Think on the bright side. Nine billion people is a lot of people to sell stuff too. But can the world handle it?
At Fortune's Brainstorm Green conference Wednesday, business and environmental leaders were cheery.
"I definitely vote for opportunity," said Glenn Prickett, chief external affairs officer for the Nature Conservancy. "I don't think you can be in the conservation community and not be an optimist."
"We all must think of it as MORESteve Hargreaves - Apr 14, 2010 4:31 PM ET
You see them at the supermarket - plump, ripe red tomatoes that look so healthy and tasty. But then you realize they're organic, and likely to cost twice what the shabby slicing tomatoes do. So back on the shelf they go.
Yet buying organic is not only good for the body, it's good for the earth. So how to bring more organic food to more consumers at a cheaper price?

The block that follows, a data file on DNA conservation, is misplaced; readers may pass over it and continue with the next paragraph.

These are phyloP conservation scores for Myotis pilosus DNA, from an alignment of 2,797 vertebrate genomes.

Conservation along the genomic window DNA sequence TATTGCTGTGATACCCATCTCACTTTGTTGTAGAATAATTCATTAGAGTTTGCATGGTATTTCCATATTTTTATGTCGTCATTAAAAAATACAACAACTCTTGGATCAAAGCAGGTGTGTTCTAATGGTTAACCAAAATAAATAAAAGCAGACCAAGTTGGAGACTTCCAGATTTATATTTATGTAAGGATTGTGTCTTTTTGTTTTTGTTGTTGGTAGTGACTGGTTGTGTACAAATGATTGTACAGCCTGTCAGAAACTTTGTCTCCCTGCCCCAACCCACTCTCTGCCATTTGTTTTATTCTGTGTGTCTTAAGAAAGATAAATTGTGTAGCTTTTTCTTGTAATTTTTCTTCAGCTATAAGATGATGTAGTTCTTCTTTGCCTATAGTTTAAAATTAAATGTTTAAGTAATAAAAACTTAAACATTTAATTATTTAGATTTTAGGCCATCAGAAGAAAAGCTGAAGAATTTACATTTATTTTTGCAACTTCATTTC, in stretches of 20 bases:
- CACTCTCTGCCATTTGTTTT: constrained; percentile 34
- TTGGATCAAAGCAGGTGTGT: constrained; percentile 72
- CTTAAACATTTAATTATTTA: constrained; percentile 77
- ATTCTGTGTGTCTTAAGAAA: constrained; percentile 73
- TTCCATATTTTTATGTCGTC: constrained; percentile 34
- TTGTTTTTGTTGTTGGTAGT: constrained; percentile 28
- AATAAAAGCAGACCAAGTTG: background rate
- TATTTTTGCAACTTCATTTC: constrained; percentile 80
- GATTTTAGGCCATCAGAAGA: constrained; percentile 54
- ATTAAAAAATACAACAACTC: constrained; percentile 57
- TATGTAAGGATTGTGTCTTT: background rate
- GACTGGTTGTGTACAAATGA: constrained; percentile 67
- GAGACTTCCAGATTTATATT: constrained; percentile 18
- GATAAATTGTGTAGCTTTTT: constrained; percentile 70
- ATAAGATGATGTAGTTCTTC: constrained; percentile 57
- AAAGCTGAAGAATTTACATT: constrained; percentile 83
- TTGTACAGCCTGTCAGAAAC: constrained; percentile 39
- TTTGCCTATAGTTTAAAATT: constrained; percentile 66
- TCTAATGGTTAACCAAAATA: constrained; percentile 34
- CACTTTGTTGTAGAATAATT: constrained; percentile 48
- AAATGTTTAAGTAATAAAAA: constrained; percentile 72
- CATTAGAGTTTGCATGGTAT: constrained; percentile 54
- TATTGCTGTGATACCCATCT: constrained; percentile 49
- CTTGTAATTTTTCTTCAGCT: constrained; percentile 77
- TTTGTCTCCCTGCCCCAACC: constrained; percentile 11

Expand research MORESteve Hargreaves - Apr 14, 2010 3:11 PM ET
Water...it sustains all life.
Yet consider this: Worldwide, 80 countries suffer from water shortages, including highly productive agricultural areas in northern China, the western United States, and northwest India.
Four thousand children under the age of five die each day from water-born diseases. Almost 40% of all the water used in agriculture - the biggest consumer of water by far - is wasted.
But only 1% of venture capital money is going into MORESteve Hargreaves - Apr 13, 2010 9:52 PM ET
Lots of people love seafood. But most people know the oceans are overfished, and no one wants to be an eco-jerk. So which types of fish are OK to eat, and which should we avoid?
The answer: generally small fish that reproduce quickly and don't eat meat are OK. That means catfish, tilapia and carp, among others.
"It has to be low on the food chain," Sylvia Earle, explorer in residence at MORESteve Hargreaves - Apr 13, 2010 2:55 PM ET
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